Health - November 22, 2013

Legislative update

This week the state legislature managed to pass a transportation funding bill and expanded gambling to include small games of chance in bars and taverns.  Currently small games of chance are limited to private clubs and civic organizations; the bill will allow bars and taverns to apply for a license to provide pull tab games and raffles.  The bill includes prize limits, a 60% tax on the proceeds, and it also relaxes reporting requirements for private clubs and organizations which will allow them to keep more of their profit for operating costs.  The tax revenue the legislation is expected to generate is estimated at between $150 to $200 million annually.  The bill passed the Senate on Monday and is now on the Governor’s Desk.

The legislature also managed to pass a transportation funding package by week’s end.  The House had sent a transportation package to the Senate; which the Senate then amended.  Some of the things the Senate amendment provide for include lifting the cap on the Oil Franchise Tax and eliminating the Gas Tax, providing for increases in registration fees and motor license fees, provides funding for multimodal transportation, and increases the speed limit to 70 mph.  The House then heavily debated the bill; there was significant pushback on the gasoline taxes.  With the elimination of the Gas Tax and the gradual lifting of the cap, Pennsylvania is expected to eventually have one of the highest gas taxes in the nation as wholesalers pass increasing costs onto consumers.  At one point a motion was made to table the bill until early December; that motion failed and the bill eventually passed with a vote of 113-85.

Gettysburg celebrates 150th Anniversary of President Lincoln’s Gettysburg Address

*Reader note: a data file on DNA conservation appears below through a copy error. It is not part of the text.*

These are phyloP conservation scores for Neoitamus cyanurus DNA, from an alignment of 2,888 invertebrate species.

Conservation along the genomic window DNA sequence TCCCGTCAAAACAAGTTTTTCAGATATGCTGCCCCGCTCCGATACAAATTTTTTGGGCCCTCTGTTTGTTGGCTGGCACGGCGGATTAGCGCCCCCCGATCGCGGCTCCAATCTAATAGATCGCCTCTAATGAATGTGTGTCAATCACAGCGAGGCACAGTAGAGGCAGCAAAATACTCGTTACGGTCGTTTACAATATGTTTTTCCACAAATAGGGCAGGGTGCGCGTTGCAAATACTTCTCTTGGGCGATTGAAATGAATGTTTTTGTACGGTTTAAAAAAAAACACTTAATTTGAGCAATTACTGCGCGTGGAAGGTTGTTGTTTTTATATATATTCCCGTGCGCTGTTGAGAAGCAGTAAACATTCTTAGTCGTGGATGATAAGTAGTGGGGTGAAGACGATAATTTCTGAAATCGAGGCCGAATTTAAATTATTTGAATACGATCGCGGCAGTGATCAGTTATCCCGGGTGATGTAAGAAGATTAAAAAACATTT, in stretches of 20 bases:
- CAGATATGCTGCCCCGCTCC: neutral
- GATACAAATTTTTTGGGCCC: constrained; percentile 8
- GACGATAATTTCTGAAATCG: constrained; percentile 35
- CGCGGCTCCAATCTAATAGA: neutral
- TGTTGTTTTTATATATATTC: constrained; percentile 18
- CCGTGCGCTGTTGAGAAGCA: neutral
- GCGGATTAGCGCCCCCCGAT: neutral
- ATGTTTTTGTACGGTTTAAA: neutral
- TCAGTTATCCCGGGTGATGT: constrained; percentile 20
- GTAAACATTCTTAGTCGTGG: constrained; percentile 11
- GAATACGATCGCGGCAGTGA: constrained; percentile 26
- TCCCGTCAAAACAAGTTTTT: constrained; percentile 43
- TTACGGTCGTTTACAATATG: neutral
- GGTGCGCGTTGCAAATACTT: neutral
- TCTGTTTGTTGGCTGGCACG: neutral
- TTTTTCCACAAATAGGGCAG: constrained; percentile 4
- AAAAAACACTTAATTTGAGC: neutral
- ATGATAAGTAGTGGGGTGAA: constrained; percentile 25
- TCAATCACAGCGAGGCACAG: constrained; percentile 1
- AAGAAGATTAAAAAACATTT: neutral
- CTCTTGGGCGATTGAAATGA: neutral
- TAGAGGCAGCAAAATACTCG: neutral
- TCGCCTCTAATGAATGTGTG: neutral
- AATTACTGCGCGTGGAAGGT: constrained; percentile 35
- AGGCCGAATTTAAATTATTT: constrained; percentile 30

Tuesday morning was the commemoration ceremony for the 150th anniversary of President Lincoln’s Gettysburg Address. Crowds gathered on the historic site as a series of speakers attempted to vocalize the importance of Lincoln’s message for Americans of the past, present, and future. Facing frigid weather, people stood in Gettysburg’s National Cemetery to listen to prominent political figures such as Senator Pat Toomey, Congressman Scott Perry, Senator Bob Casey Jr., and President Obama’s proxy, Secretary of Interior Sally Jewell. Reading for President Obama, she said, "it falls to each generation to preserve and advance the principles outlined in Lincoln's speech.” In addition to the speakers, Governor Corbett was quoted saying Lincoln’s, “genius was so profound” and he “sought to heal the nation’s wounds by defining what the nation should be…He spoke of equality for all- for all people.” Towards the end of the ceremony, 16 people from countries ranging from Canada to Kuwait renounced their allegiance to the sovereignties they had once been citizens of, to become citizens of the United States of America. Supreme Court Justice Antonin Scalia made a few remarks before administering the oath amongst a crowd of cheering people waving American flags.